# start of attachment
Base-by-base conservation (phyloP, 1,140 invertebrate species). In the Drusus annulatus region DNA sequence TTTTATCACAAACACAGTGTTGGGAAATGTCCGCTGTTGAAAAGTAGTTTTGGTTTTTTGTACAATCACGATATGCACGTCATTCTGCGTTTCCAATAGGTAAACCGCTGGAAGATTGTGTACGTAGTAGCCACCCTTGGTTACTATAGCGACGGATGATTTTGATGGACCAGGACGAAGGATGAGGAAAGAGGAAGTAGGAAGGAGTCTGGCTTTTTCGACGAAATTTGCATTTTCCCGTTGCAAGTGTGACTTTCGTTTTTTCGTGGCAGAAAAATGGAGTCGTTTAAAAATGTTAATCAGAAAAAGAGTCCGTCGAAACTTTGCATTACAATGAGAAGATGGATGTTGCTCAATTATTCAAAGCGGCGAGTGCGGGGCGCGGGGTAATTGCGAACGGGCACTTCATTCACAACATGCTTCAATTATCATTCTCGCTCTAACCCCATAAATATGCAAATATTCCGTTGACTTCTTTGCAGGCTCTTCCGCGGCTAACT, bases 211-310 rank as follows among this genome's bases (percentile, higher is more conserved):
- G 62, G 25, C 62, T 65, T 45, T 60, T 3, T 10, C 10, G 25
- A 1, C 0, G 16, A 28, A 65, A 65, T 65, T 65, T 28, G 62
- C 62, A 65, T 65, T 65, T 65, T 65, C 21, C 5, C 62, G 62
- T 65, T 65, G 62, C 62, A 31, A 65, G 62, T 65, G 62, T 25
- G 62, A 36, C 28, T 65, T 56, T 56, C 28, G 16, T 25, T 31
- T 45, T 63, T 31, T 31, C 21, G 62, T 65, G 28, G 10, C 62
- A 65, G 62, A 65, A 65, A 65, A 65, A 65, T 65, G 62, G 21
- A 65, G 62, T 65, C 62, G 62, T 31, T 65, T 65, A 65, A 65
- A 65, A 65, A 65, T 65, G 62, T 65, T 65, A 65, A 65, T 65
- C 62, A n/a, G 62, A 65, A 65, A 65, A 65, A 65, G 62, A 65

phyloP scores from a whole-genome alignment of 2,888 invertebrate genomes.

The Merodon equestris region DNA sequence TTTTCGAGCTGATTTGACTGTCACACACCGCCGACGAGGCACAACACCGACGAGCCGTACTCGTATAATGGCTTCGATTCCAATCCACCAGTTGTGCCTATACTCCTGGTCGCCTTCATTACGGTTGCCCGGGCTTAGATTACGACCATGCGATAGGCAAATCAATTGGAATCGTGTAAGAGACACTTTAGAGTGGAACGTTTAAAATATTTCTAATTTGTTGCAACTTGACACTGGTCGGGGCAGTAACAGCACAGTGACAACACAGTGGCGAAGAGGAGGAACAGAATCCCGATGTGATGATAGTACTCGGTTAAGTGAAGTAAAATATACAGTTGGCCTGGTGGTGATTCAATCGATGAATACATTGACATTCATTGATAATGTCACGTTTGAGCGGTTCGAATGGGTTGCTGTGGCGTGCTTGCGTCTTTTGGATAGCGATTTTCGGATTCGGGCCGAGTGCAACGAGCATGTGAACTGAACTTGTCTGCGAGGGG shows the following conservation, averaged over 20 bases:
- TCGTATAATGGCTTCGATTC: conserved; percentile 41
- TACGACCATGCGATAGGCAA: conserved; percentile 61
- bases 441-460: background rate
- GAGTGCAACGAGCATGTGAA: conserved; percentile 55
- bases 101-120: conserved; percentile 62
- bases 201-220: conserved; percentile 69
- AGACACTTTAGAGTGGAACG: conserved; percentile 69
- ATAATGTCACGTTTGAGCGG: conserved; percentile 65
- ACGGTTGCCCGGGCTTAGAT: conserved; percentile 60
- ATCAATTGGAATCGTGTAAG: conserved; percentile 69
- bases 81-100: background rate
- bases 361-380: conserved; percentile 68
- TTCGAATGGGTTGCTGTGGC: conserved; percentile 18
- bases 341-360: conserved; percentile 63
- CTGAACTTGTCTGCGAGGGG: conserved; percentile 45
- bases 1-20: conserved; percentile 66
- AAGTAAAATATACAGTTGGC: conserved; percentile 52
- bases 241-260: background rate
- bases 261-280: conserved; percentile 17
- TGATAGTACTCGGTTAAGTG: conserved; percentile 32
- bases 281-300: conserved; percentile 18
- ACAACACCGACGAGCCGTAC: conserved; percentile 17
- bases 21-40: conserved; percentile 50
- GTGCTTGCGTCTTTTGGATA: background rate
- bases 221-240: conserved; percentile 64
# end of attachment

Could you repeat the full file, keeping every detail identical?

Base-by-base conservation (phyloP, 1,140 invertebrate species). In the Drusus annulatus region DNA sequence TTTTATCACAAACACAGTGTTGGGAAATGTCCGCTGTTGAAAAGTAGTTTTGGTTTTTTGTACAATCACGATATGCACGTCATTCTGCGTTTCCAATAGGTAAACCGCTGGAAGATTGTGTACGTAGTAGCCACCCTTGGTTACTATAGCGACGGATGATTTTGATGGACCAGGACGAAGGATGAGGAAAGAGGAAGTAGGAAGGAGTCTGGCTTTTTCGACGAAATTTGCATTTTCCCGTTGCAAGTGTGACTTTCGTTTTTTCGTGGCAGAAAAATGGAGTCGTTTAAAAATGTTAATCAGAAAAAGAGTCCGTCGAAACTTTGCATTACAATGAGAAGATGGATGTTGCTCAATTATTCAAAGCGGCGAGTGCGGGGCGCGGGGTAATTGCGAACGGGCACTTCATTCACAACATGCTTCAATTATCATTCTCGCTCTAACCCCATAAATATGCAAATATTCCGTTGACTTCTTTGCAGGCTCTTCCGCGGCTAACT, bases 211-310 rank as follows among this genome's bases (percentile, higher is more conserved):
- G 62, G 25, C 62, T 65, T 45, T 60, T 3, T 10, C 10, G 25
- A 1, C 0, G 16, A 28, A 65, A 65, T 65, T 65, T 28, G 62
- C 62, A 65, T 65, T 65, T 65, T 65, C 21, C 5, C 62, G 62
- T 65, T 65, G 62, C 62, A 31, A 65, G 62, T 65, G 62, T 25
- G 62, A 36, C 28, T 65, T 56, T 56, C 28, G 16, T 25, T 31
- T 45, T 63, T 31, T 31, C 21, G 62, T 65, G 28, G 10, C 62
- A 65, G 62, A 65, A 65, A 65, A 65, A 65, T 65, G 62, G 21
- A 65, G 62, T 65, C 62, G 62, T 31, T 65, T 65, A 65, A 65
- A 65, A 65, A 65, T 65, G 62, T 65, T 65, A 65, A 65, T 65
- C 62, A n/a, G 62, A 65, A 65, A 65, A 65, A 65, G 62, A 65

phyloP scores from a whole-genome alignment of 2,888 invertebrate genomes.

The Merodon equestris region DNA sequence TTTTCGAGCTGATTTGACTGTCACACACCGCCGACGAGGCACAACACCGACGAGCCGTACTCGTATAATGGCTTCGATTCCAATCCACCAGTTGTGCCTATACTCCTGGTCGCCTTCATTACGGTTGCCCGGGCTTAGATTACGACCATGCGATAGGCAAATCAATTGGAATCGTGTAAGAGACACTTTAGAGTGGAACGTTTAAAATATTTCTAATTTGTTGCAACTTGACACTGGTCGGGGCAGTAACAGCACAGTGACAACACAGTGGCGAAGAGGAGGAACAGAATCCCGATGTGATGATAGTACTCGGTTAAGTGAAGTAAAATATACAGTTGGCCTGGTGGTGATTCAATCGATGAATACATTGACATTCATTGATAATGTCACGTTTGAGCGGTTCGAATGGGTTGCTGTGGCGTGCTTGCGTCTTTTGGATAGCGATTTTCGGATTCGGGCCGAGTGCAACGAGCATGTGAACTGAACTTGTCTGCGAGGGG shows the following conservation, averaged over 20 bases:
- TCGTATAATGGCTTCGATTC: conserved; percentile 41
- TACGACCATGCGATAGGCAA: conserved; percentile 61
- bases 441-460: background rate
- GAGTGCAACGAGCATGTGAA: conserved; percentile 55
- bases 101-120: conserved; percentile 62
- bases 201-220: conserved; percentile 69
- AGACACTTTAGAGTGGAACG: conserved; percentile 69
- ATAATGTCACGTTTGAGCGG: conserved; percentile 65
- ACGGTTGCCCGGGCTTAGAT: conserved; percentile 60
- ATCAATTGGAATCGTGTAAG: conserved; percentile 69
- bases 81-100: background rate
- bases 361-380: conserved; percentile 68
- TTCGAATGGGTTGCTGTGGC: conserved; percentile 18
- bases 341-360: conserved; percentile 63
- CTGAACTTGTCTGCGAGGGG: conserved; percentile 45
- bases 1-20: conserved; percentile 66
- AAGTAAAATATACAGTTGGC: conserved; percentile 52
- bases 241-260: background rate
- bases 261-280: conserved; percentile 17
- TGATAGTACTCGGTTAAGTG: conserved; percentile 32
- bases 281-300: conserved; percentile 18
- ACAACACCGACGAGCCGTAC: conserved; percentile 17
- bases 21-40: conserved; percentile 50
- GTGCTTGCGTCTTTTGGATA: background rate
- bases 221-240: conserved; percentile 64